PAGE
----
REMARKS BY MEC METH TO THE AFASA 3RD AGRI–BUSINESS TRANSFORMATION CONFERENCE

Programme director;
The Premier of Free State – Hon S. Ntombela
Hon Minister Thoko Didiza;
Deputy Minister M. Skhwatsha
President of AFASA Dr. Vuyo Mahlati;
AFASA chairperson – Mr. Neo Masithela;
Chairperson of Motsepe foundation Dr. Patrice Motsepe
All senior government officials;
CEO’s of agencies and financial institutions;
All the agri – mentors, panellists and moderators
All farmers

Ladies and gentlemen
Good morning

Introduction

The Eastern Cape is the second largest province in South Africa with a population of 6.5 million people which is the third highest in the country. It is the home of the Legends, the home of Dr Nelson Mandala, OR Tambo, Goven Mbeki, Nomzamo Madikizela-Mandela and many more that contributed immensely to the realisation of South African political freedom. This province is endowed with 14.8 million ha of grazing land, whilst 1.3 million ha is for crop production. The coastal belt of the province stretches to 800 km for life below water. It is predominately a rural province with six District Municipalities and two Metros. The Gross Value Addition of the province in 2018 is R334,8 billion of which agriculture sector contributed only R5,6 billion (1.7%).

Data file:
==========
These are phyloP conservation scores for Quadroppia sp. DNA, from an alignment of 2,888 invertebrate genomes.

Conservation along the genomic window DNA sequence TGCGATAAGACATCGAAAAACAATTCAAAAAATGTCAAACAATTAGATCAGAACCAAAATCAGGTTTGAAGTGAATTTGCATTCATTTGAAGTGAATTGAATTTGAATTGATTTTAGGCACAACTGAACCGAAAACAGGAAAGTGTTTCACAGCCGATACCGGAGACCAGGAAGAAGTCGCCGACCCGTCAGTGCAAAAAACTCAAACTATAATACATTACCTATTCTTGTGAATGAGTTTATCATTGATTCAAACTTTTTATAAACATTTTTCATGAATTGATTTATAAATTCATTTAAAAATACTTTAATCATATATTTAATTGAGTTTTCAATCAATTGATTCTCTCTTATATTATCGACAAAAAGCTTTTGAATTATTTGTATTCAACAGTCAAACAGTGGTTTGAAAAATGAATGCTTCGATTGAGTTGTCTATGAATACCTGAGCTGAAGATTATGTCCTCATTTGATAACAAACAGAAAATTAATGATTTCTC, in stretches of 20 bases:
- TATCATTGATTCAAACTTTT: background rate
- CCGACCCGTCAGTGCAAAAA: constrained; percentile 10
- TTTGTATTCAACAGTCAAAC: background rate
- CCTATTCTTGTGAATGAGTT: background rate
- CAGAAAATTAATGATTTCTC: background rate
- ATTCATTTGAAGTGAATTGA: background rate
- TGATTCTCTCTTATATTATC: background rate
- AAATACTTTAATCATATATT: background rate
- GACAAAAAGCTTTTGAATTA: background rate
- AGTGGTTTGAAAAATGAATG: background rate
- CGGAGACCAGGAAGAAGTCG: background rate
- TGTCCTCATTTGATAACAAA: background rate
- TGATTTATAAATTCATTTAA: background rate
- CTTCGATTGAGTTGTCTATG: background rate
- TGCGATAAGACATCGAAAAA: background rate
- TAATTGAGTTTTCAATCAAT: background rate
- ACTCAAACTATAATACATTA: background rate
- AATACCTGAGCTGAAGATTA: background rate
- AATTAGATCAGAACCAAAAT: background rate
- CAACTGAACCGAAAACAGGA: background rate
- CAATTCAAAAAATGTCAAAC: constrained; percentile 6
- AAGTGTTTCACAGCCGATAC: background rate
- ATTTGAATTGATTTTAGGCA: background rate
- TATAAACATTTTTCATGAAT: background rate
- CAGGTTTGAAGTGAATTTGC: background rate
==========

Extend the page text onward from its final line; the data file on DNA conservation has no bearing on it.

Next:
A vibrant, sustainable and resilient smallholder farming sector is vital for South Africa’s economic future. While productivity of the smallholder farmers has grown, it still lags behind the white commercial agricultural sector, and has not delivered the development dividends to significantly reduce poverty, particularly in rural areas.

National Development plan and Provincial Development Plan
The NDP 2030 Vision advocates for improved productivity in the irrigated areas, prioritise the high value crops and exploit the regional agricultural competitiveness to enhance growth and job creation. This unlocks expansion for agro-processing, secure SMME development and rural based agro-tourism opportunities linked to diverse and attractive landscapes, cultures and vibrant rural economies.